The Secret Behind Darden Capital Management’s Success Beating Benchmark Returns
By Dave Hendrick
A group of eight University of Virginia Darden School of Business students are gathered in the Camp Library, a Bloomberg terminal by their side, discussing the growth potential in emerging markets of a major distilled spirits company.
The team, all members of Darden Capital Management (DCM), look at the company’s valuation through a variety of lenses and debate what they know through personal experience with the industry and the countries eyed for expansion.
It’s the kind of deliberate analysis that has led the student-run organization to consistently beat benchmarks, with students growing $250,000 in seed money carved out of the Darden endowment in 1990 into roughly $19 million.
Along the way, the club has offered hands-on training to hundreds of students, opened numerous doors in the hard-to-crack investment management field and become a model of student-led, experiential education.
“We are effectively the longest running and best experiential learning platform at Darden,” said DCM CEO James Franco (Class of 2017). “We are running real money and have to present our performance in front of the [Darden Board of Trustees] two times a year and justify our returns. It’s invaluable experience and many students at Darden do not realize the extent of our responsibilities.”
DCM, which functions as both a club open to all students and a class restricted to Second Years, manages its money across five funds with differing investment approaches. The Cavalier Fund focuses primarily on domestic equities; the Darden Fund focuses its strategy on small-cap stocks; the Jefferson Fund is value-based; the Monticello Fund seeks undervalued high-growth companies with a significant portion of international companies and the Rotunda Fund considers sustainability practices to inform its investments.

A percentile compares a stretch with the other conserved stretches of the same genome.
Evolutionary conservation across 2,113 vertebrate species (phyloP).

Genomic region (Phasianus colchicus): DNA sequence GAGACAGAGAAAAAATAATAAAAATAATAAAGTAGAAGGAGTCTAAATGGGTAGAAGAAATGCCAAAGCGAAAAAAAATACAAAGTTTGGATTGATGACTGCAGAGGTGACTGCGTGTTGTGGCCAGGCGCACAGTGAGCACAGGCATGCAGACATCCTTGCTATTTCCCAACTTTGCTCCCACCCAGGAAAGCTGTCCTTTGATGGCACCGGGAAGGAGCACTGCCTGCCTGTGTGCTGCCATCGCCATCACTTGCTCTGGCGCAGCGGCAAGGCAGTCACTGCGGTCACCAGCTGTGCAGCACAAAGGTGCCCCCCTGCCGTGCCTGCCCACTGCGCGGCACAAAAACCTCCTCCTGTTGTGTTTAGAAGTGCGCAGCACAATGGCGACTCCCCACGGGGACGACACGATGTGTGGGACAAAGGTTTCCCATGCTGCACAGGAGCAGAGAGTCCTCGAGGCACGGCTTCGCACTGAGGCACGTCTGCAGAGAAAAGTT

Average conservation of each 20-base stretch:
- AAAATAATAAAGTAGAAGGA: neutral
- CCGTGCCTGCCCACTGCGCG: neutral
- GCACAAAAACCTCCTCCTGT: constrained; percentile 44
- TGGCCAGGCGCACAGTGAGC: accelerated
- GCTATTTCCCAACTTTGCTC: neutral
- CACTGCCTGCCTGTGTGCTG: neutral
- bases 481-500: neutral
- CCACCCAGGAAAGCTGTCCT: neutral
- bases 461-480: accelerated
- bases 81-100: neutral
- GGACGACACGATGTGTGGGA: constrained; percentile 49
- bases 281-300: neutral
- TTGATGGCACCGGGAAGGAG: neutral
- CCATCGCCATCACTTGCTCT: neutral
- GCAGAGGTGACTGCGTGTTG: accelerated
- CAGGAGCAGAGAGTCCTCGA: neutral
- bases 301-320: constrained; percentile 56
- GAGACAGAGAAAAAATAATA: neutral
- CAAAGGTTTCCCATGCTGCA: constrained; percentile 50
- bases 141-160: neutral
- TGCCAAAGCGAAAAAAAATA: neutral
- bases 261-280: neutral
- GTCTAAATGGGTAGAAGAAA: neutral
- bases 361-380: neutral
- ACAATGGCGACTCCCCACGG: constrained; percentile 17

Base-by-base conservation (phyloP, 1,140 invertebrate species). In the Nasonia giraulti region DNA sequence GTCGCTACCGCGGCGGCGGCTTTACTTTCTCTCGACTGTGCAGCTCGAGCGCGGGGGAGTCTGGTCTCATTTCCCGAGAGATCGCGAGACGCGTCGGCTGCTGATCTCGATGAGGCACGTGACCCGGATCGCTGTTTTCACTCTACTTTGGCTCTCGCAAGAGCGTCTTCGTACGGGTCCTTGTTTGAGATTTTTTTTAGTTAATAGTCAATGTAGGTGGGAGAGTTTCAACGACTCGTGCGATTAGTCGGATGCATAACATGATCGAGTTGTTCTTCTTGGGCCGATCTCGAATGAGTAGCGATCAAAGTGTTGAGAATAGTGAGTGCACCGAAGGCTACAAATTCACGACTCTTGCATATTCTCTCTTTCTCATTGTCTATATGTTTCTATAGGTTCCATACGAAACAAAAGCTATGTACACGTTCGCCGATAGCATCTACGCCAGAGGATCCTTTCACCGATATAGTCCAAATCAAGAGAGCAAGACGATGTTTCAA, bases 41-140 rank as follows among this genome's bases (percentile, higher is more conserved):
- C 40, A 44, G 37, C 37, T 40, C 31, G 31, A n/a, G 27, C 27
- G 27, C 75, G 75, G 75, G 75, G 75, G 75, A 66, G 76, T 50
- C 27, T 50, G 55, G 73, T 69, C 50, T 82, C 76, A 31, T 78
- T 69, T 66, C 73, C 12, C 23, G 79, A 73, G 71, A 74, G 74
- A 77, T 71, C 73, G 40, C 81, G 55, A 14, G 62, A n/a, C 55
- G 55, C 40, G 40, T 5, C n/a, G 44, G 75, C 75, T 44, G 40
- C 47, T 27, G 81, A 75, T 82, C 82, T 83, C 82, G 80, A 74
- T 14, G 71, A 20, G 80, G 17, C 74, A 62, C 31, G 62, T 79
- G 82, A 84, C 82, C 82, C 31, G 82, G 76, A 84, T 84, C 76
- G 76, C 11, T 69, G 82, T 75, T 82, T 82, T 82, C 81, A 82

A team of portfolio managers led by a senior portfolio manager oversees each fund, and a CEO, chief investment officer, chief operating officer and director of research help chart the DCM course.
Professor Rich Evans serves as the faculty advisor for the organization, but in a framework that separates the Darden initiative from some similar funds at peer schools: DCM places all decisions in the hands of Darden students.
“At the end of the day, I am purely advisory,” said Evans. “In terms of their investments or buy-sell decisions, I have no say, and that’s exactly the way it ought to be. It’s not me controlling them, it’s them truly experiencing on their own how this works.”
That can mean managing through the unexpected, such as when members of the Class of 2008 scrambled to transfer assets out of Lehman Brothers as that firm collapsed and a global recession led to fund losses in excess of 30 percent — losses that, though severe, still managed to beat benchmarks.
For recent classes, it’s meant managing through a financial world of seemingly modest returns and global uncertainty. In each scenario, the DCM managers have consistently proved more than capable stewards of endowment money.
“They have outperformed their benchmarks over the years so it has not only been great in terms of the pedagogy for the student and great in terms of helping them get jobs in this industry, but it’s great for the endowment as well,” said Evans. “We’ve got these talented, highly motivated individuals with great skills who are willing to work for the lowest management fee in the industry.”
Although Franco came to Darden with prior investment management experience, few students do, making the DCM experience the clearest way to gain potential entry into a world with steep barriers to entry.
Like most DCM members, Franco, who is pursuing a dual degree with the UVA School of Law, joined the club as a First Year, proved his interest and commitment to the organization, and applied for one of the coveted spots in the Second Year DCM elective.